Lough Neagh

Lough Neagh is a large lake in northeast Ireland, in the province of Ulster/Ulaidh, a few days walk in diameter – it is about 20 miles long and nine miles wide.
The upper Bann river, the Blackwater and a few other rivers flow into the lake, which is drained by the lower Bann. It is relatively shallow as it averages 25 feet deep.
The Blackwater flows into the lake about 2 miles west from Iniscrabhall, and the upper Bann enters the lake about 4 miles east of Iniscrabhall.
Log boats (coití) are the main mode of transport across the lake. Eels fishing is a major industry on the lake. At a certain time of year, copper eels run between the Bann and the Blackwater near Iniscrabhall, and when correctly prepared, can be used as a source of Intellego Vim.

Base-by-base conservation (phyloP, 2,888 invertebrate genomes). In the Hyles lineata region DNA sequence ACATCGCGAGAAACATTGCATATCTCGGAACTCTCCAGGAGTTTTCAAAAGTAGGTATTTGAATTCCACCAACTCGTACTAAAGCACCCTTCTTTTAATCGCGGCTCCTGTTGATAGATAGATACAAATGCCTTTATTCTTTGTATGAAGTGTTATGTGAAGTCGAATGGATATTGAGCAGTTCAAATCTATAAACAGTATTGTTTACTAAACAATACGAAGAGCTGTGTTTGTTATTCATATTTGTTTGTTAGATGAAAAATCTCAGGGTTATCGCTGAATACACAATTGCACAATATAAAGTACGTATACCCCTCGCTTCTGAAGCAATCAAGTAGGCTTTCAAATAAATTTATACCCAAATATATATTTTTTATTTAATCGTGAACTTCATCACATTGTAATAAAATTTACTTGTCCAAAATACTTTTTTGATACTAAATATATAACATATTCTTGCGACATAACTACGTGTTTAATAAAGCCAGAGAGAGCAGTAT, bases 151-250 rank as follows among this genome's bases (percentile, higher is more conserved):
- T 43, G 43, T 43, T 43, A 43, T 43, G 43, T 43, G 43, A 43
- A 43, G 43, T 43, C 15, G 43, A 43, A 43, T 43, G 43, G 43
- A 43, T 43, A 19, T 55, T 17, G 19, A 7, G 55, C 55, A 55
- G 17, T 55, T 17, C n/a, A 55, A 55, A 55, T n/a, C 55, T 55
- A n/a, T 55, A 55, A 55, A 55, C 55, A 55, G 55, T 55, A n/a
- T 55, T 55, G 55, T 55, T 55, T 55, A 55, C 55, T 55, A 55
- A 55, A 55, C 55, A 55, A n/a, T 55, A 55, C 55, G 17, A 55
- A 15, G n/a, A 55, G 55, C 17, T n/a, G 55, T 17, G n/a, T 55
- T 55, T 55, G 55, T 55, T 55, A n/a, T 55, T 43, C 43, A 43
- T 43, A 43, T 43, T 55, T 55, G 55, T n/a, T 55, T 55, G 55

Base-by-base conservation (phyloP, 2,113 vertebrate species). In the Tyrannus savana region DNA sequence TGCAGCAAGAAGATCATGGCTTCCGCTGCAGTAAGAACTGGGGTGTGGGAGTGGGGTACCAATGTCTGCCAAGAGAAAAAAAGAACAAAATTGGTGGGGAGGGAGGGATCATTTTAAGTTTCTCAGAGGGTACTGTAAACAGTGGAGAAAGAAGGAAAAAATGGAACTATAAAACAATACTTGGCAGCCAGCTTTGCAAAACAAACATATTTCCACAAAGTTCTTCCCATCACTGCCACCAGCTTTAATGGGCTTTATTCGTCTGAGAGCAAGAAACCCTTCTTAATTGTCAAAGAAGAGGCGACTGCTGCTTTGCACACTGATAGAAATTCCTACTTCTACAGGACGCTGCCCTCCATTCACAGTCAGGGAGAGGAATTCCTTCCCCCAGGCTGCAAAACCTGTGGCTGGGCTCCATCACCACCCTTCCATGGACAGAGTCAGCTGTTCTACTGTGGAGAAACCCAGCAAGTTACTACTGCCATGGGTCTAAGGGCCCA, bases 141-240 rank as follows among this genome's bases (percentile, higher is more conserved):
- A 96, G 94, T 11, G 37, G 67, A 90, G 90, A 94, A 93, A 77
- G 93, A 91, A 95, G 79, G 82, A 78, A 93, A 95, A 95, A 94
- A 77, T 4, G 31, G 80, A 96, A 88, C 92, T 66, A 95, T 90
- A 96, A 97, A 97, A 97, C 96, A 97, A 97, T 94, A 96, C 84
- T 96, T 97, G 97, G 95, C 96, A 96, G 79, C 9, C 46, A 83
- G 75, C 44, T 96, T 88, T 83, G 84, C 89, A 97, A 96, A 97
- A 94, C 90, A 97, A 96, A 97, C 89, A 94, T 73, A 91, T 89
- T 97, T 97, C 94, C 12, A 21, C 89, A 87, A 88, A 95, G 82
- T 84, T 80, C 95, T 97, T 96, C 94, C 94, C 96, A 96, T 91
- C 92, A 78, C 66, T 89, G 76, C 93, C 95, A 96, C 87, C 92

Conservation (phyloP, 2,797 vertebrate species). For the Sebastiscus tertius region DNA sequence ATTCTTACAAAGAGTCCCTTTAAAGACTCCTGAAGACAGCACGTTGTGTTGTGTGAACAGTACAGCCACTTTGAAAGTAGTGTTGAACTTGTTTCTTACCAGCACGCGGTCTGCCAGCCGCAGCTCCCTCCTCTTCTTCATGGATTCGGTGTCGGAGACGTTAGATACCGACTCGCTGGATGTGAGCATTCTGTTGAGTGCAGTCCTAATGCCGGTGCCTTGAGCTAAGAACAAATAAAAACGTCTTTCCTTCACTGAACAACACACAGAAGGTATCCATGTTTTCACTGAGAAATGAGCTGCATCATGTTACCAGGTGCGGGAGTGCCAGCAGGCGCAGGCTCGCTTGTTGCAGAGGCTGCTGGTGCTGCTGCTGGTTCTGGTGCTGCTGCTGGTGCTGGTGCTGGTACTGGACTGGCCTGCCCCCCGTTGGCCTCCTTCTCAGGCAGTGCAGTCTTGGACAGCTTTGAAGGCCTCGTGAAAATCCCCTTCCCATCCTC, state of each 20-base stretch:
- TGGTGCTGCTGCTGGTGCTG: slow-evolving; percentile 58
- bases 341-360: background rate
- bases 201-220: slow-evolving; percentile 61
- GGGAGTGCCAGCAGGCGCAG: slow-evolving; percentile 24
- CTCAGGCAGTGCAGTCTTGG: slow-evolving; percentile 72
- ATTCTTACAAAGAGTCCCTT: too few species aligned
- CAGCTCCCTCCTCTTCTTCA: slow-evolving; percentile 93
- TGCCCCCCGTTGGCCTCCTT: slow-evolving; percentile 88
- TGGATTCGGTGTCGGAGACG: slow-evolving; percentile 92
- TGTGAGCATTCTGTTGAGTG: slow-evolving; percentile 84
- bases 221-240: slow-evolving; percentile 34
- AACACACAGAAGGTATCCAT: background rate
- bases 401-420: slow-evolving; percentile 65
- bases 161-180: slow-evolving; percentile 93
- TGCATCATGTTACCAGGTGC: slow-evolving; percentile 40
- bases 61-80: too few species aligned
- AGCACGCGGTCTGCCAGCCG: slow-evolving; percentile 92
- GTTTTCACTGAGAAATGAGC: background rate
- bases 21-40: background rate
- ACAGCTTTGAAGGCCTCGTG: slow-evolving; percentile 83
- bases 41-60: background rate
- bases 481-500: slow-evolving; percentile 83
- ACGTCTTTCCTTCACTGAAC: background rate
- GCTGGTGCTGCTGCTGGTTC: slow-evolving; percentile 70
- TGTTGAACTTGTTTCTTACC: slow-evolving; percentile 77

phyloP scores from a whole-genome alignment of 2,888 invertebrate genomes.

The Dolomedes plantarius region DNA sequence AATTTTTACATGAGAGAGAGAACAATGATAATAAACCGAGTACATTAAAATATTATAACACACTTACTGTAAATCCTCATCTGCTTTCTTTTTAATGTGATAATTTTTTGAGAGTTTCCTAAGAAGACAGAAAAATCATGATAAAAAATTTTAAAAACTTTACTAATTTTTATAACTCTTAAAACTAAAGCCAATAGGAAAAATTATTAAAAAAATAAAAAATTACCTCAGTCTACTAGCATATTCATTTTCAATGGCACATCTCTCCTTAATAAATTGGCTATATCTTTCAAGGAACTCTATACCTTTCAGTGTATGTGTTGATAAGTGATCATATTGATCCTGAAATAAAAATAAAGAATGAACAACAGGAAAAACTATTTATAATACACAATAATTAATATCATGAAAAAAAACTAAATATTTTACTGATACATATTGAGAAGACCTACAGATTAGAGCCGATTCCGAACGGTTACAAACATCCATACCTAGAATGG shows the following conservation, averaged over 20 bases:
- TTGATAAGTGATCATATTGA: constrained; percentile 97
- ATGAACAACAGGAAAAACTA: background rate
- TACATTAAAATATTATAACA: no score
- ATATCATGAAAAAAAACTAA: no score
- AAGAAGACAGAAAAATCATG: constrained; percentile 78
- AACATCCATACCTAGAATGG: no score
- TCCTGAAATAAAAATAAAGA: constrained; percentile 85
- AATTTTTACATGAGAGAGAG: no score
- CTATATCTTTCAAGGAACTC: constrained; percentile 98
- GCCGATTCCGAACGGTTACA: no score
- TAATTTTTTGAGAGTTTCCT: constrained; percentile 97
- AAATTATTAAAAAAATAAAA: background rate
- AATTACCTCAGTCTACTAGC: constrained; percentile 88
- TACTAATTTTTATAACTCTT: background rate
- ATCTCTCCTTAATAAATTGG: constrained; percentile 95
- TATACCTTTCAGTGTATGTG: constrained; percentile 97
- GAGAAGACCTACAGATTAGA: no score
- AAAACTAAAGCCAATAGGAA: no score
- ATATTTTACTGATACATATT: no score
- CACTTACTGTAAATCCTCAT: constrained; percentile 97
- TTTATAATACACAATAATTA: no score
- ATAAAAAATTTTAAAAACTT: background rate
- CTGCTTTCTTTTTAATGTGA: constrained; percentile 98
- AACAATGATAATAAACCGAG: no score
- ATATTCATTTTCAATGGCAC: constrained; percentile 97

There is some sort of legend about some sort of monster in the lake.
There are also a substantial population of water faeries.

Mythology:
Echaid, son of Mairidh, the king of Munster/Mumhan, fell in love with his stepmother, Ébliu/Ébhlinne. They elope with their retainers, but their horses are killed in a battle. Óenghus (a god of love) then appeared and gave them an enormous horse. However, they are warned that the horse should not rest or it will be their doom.
Upon reaching Ulster, their horse stops and urinates, creating a spring. Echaid builds a house at the spring, and creates a capstone for the spring. One night, Echaid’s Capstone is not replaced and the spring overflows, drowning Echaid and his family and creating the lake.

Lough Neagh

Ars Magica Ireland campaign thepotplant